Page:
Once again, the implications of this scene,, not to mention the irony, will not be lost on Bernhardt scholars. In younger, more agile days, the Divine Sarah had played Jeanne d’Arc on stage.The legendary figure in French cultural history had actually been, despite her gender, an inspirational military leader and a martyr for her insistence on the divine source of her visions, for which she was accused of heresy and burned at the stake. An illiterate, 19-year-old peasant woman at her death, in art history she had been more commonly depicted in armor than in feminine garb. In painting, sculpture, and graphic imagery, her appearance and bearing best embody the archetypal male virtues: bravery in combat and implacable moral courage.Throughout her life, Bernhardt had manifested those very qualities - although the “combat” took a verbal, argumentative form - and continued to do so into her eighth decade, even when, in constant pain, she could barely walk or stand.
Shown in New York City in mid-March,1917,“Mères Françaises” earned the following critical comment from the New York Times reviewer, who clearly both knew of Bernhardt’s physical handicap and grasped the dual advantages of film:to disguise undesirable concrete realities and, at the same time,reveal those necessary for dramatic effect, such as the actress’s extraordinarily expressive face.
“ ‘The power of the movies to obliterate space removes the handicap of her [Bernhardt’s] inability to walk freely; she is always revealed standing or sitting, and one is conscious only of the wonderful expressiveness of the her countenance and gestures.In one scene in particular, in which she stands before the portrait of her dead husband, the poignancy of grief expressed seems to lose nothing through its inarticulateness.’ “ (Menefree 136)
The Times critic also emphasized an aspect of the production that may have been taken for granted by audiences and critics engrossed in the relentlessly high emotional pitch of its story line: the staging and shooting of “Mères Françaises” on the very battleground of the war that, it was then hoped, would end all wars..In some scenes, the audiences saw real sandbags protecting real and majestic cathedral walls.The D’Urbex family occupied a genuine château on a genuine plot of fertile land.The cameraman shot scenes of real peasants toiling in the fields and real smoke from firearms clouding the skies.The film, unlike others that preceded it,provided a simulacrum of lived reality no stage play could duplicate, a reality ‘ ’no amount of paint and plaster villages and trenches filled with tin soldiers hired at a dollar a day could ever hope to approximate.’ “ (Menefree 136)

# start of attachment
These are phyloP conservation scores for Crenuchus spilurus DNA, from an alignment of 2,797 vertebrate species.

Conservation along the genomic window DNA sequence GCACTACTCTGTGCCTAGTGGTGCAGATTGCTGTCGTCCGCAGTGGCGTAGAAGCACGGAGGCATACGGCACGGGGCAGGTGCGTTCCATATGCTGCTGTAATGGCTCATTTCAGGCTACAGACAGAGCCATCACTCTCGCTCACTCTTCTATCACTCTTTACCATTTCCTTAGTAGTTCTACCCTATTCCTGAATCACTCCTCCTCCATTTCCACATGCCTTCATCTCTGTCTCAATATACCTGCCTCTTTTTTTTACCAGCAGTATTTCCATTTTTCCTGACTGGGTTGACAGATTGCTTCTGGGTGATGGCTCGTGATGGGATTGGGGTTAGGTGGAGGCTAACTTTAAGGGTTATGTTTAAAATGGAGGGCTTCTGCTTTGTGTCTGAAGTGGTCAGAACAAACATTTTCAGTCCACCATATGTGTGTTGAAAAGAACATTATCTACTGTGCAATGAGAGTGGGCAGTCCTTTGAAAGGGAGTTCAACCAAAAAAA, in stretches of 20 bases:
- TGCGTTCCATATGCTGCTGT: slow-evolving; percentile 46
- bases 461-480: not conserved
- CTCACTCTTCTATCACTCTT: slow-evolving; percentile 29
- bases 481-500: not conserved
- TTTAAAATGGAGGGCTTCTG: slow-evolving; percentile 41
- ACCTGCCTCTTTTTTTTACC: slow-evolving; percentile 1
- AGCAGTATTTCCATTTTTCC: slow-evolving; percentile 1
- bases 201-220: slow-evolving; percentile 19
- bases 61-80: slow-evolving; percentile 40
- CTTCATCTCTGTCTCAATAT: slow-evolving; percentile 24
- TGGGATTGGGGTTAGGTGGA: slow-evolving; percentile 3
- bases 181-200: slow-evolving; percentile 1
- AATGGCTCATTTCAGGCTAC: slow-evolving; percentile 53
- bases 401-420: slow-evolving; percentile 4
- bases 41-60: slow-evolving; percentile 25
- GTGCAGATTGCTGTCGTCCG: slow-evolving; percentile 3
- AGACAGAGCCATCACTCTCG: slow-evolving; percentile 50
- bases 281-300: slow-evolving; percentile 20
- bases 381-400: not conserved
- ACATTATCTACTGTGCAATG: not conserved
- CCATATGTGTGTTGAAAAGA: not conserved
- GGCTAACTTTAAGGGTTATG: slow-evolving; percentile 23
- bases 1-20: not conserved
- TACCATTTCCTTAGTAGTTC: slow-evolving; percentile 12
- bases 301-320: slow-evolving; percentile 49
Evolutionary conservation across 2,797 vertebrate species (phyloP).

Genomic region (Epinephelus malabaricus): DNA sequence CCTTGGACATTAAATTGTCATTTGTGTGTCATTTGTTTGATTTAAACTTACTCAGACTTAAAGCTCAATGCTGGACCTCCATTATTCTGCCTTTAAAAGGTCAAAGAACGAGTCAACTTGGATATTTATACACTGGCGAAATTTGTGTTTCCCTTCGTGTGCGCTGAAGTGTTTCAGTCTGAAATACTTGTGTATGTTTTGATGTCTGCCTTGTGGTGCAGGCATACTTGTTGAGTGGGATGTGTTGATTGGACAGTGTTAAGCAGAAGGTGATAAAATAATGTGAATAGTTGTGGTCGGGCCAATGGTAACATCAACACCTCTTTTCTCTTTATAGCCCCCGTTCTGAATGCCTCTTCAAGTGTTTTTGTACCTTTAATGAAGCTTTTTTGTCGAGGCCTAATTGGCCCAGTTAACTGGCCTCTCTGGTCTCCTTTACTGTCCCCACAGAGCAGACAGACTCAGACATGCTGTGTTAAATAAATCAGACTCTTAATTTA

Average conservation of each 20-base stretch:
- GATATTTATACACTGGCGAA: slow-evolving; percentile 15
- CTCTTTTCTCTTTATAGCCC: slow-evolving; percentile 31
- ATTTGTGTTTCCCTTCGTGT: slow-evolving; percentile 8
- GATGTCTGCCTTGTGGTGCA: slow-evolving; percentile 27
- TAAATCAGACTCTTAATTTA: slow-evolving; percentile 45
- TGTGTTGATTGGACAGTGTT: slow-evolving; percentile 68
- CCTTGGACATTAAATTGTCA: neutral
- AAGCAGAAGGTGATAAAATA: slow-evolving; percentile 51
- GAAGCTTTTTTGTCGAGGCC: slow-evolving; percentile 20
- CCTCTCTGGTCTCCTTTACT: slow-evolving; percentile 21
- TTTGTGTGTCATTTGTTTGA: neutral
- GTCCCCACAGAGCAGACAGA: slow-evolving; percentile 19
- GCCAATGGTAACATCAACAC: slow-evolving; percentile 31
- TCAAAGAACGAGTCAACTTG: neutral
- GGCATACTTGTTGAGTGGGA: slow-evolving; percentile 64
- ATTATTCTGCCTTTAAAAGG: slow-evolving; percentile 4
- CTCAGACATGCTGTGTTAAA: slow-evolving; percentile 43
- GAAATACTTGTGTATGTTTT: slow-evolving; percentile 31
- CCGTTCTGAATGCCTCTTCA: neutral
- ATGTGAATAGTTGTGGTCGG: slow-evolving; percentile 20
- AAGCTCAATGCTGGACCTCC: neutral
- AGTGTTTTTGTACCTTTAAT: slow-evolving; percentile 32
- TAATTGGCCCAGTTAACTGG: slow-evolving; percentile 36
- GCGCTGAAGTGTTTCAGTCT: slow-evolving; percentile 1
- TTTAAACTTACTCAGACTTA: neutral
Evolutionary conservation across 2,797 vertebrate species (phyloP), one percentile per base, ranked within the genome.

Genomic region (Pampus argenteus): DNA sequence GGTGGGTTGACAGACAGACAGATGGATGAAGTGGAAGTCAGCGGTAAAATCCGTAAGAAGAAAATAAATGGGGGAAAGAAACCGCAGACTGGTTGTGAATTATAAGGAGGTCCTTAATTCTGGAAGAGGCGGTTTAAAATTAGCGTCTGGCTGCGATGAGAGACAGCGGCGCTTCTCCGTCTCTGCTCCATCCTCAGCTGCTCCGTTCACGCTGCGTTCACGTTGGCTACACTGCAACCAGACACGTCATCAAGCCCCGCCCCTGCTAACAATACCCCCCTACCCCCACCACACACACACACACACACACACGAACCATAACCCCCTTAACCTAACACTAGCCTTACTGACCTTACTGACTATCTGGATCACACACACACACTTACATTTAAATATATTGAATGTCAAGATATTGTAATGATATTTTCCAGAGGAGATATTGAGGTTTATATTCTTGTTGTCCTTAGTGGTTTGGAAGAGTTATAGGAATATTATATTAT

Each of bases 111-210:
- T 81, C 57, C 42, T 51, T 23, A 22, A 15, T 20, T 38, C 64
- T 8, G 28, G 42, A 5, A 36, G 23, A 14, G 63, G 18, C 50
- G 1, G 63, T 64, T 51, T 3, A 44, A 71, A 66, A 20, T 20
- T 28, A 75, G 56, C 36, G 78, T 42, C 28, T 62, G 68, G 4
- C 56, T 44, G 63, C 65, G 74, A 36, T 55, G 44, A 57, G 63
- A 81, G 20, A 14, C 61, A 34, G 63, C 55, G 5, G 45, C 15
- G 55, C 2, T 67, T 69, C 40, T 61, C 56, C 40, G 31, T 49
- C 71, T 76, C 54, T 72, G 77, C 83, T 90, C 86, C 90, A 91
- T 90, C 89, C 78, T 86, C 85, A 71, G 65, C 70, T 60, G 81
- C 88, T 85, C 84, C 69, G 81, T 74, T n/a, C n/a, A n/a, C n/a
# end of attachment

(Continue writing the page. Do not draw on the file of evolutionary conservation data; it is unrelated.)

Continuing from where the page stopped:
Further, while director, cameraman, and actress shot each of the film’s scenes numerous times, always on location, only one interpretation of each scene made the final cut.In the filming process, Bernhardt hadn’t the advantage she’d had for decades in long-run stage productions, of altering gesture, movement, even dialogue each night, to suit her own shifts in mood, her sense of the mood of each new audience, and her evolving understanding of the author’s intentions.She did have, in fact, a reputation for playing the same role in different ways on successive nights.
But in her film performances, that of Mme. d’Urbex, as well as others that preceded and followed “Méres Françaises”, only one interpretation constituted the wrap for the silver screen.The decision regarding the best interpretation fell mainly to Bernhardt, and probably most fully reflected the intense introspection for which this otherwise flamboyant, blithely outrageous performer was known by those closest to her.
According to Horville, whose only sources are first-hand accounts from the period, Bernhardt insisted in her pronouncements that she always inhabited her roles and had a difficult time disenga- gaging herself from characters she played, once a night’s work on the stage was over.Indeed, she would have had us believe that she was “carried away’ by each performance“...an exhausting procedure, a sort of semi-conscious state which enabled Sarah Bernhardt to live in actuality that which was only a fiction.”“It seems, therefore,” he continues, “that she employed the technique of improvisation giving her imagination full rein, submerging the character she played in her own personality.”As a result, her harsher critics, lighting on the occasional “over the top” result of her submersion in each part, complained that her performances “were only effective if there was some point of correspondence between her own experience and that of her character.” (Horville 42)